Perpetrators of kidnappings and hostage-takings defy easy categorisation, both in terms of their motives and their choice of victim. This is one of the conclusions of the doctoral research by Jaap Knotter, the first academic to produce a typology of the unlawful deprivation of liberty, or kidnapping and hostage-taking, in the Netherlands. Knotter's research reveals that the majority of kidnappers and hostage-takers act impulsively but choose their victims carefully. Knotter received his doctorate from the University of Amsterdam (UvA) on Wednesday, 29 January.
Knotter describes the phenomenon of kidnapping and hostage-taking in the Netherlands in all its facets and analyses the behaviour of the perpetrators. For his research, he spoke with 40 kidnappers and hostage-takers, from 'inexperienced' fathers who had impulsively snatched their child to violent abductors of women.
‘The differences in perception of the perpetrators is remarkable. Some claim that they also experienced the kidnapping or hostage-taking they committed as an abduction or hostage situation, while others were not even aware that they had committed a criminal offence,’ Knotter says. The interviews reveal that only a minority of perpetrators consciously decide to deprive someone of their liberty and that even fewer make careful preparations. The choice of victim, on the other hand, is often a well-considered decision. Most perpetrators know their victims beforehand, though the relationship between perpetrator and victim can vary enormously.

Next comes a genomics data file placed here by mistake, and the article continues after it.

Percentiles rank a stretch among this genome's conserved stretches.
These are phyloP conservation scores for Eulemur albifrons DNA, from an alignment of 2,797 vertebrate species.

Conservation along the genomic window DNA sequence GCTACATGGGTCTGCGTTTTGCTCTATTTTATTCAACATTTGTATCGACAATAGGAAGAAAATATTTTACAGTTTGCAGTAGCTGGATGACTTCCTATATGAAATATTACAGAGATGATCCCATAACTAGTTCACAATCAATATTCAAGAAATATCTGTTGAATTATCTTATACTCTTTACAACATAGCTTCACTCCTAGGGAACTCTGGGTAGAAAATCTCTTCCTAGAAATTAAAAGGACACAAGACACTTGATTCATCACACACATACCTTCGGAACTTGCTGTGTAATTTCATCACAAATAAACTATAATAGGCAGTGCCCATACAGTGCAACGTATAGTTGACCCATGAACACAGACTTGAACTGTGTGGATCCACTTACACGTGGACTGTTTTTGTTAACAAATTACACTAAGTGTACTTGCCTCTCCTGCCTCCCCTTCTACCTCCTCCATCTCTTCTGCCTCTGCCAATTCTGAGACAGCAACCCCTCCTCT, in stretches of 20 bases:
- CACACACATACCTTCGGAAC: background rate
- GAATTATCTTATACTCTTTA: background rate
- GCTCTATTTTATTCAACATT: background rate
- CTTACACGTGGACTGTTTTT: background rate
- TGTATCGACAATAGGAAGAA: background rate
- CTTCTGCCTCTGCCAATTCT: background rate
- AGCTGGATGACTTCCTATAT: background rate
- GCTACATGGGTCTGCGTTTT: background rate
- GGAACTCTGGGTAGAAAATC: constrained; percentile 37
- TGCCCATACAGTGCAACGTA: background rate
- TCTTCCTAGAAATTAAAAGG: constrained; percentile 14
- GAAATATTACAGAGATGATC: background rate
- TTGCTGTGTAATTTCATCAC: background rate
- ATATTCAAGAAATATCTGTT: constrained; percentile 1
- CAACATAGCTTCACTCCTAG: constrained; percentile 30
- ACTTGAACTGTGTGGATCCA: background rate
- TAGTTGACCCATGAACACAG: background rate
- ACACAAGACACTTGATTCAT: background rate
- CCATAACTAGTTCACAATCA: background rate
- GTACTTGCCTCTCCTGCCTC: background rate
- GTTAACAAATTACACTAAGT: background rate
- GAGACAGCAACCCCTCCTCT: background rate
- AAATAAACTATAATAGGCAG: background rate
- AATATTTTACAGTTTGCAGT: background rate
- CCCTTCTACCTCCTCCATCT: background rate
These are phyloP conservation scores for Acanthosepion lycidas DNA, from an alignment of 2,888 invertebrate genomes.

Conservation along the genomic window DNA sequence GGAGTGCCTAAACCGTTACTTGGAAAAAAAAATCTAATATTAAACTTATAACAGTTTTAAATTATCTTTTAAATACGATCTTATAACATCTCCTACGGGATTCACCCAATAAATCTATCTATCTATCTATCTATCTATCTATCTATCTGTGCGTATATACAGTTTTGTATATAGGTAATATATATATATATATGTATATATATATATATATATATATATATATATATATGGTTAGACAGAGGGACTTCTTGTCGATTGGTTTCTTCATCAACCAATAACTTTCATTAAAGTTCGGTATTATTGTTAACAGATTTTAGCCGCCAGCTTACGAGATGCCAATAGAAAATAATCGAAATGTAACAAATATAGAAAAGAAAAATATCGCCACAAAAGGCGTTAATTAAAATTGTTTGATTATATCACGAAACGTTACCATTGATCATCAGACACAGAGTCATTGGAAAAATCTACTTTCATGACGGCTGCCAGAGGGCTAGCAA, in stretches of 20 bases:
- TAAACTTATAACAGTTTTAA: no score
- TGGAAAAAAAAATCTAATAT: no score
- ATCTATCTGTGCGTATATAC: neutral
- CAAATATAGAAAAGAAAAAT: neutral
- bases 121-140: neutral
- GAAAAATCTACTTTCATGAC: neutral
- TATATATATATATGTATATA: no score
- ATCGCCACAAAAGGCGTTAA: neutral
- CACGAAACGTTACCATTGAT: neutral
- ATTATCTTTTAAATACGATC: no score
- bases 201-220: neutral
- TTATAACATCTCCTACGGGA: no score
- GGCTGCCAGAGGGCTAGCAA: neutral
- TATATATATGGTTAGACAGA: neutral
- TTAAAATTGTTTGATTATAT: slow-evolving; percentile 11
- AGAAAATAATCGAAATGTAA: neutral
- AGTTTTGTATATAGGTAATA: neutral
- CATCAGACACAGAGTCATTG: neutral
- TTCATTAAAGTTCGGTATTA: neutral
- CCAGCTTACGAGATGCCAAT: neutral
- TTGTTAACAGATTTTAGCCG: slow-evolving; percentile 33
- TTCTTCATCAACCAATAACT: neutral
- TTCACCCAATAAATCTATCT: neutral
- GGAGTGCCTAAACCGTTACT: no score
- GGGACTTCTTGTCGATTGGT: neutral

While the police have various techniques at their disposal to combat kidnapping and hostage-taking, the perpetrators themselves employ a wide range of countermeasures to stay out of the hands of the law. These vary from technical (such as employing new counter-bugging technologies) and social (marshalling friends and family to frustrate infiltration attempts) to more information-focused measures (such as counter observation). Knotter: ‘In addition to experience, the context of a kidnapping or hostage-taking is crucial in determining what, if any, countermeasures are to be taken. Both the perpetrator's state of mind (i.e. the possible influence of alcohol/drugs or psychological or emotional pressure) and the perpetrator's own perception of the situation - does the perpetrator understand that he or she is committing a crime? - need to be factored into any decision to take countermeasures.'
In his research, Knotter also mapped developments in kidnappings and hostage-takings in the Netherlands by analysing police report data. The period 1999-2008 saw the number of reports of kidnappings and hostage-takings rise, with the number of violent abductions of women doubling, but the number of violent kidnappings for ransom and sexual kidnappings falling.
Mr J.C. Knotter: Ontvoeringen & Gijzelingen. Supervisor:
Professor D.J. Korf.
The doctoral thesis is published by Boom Lemma Uitgevers, ISBN: 978-94-6236-356-4.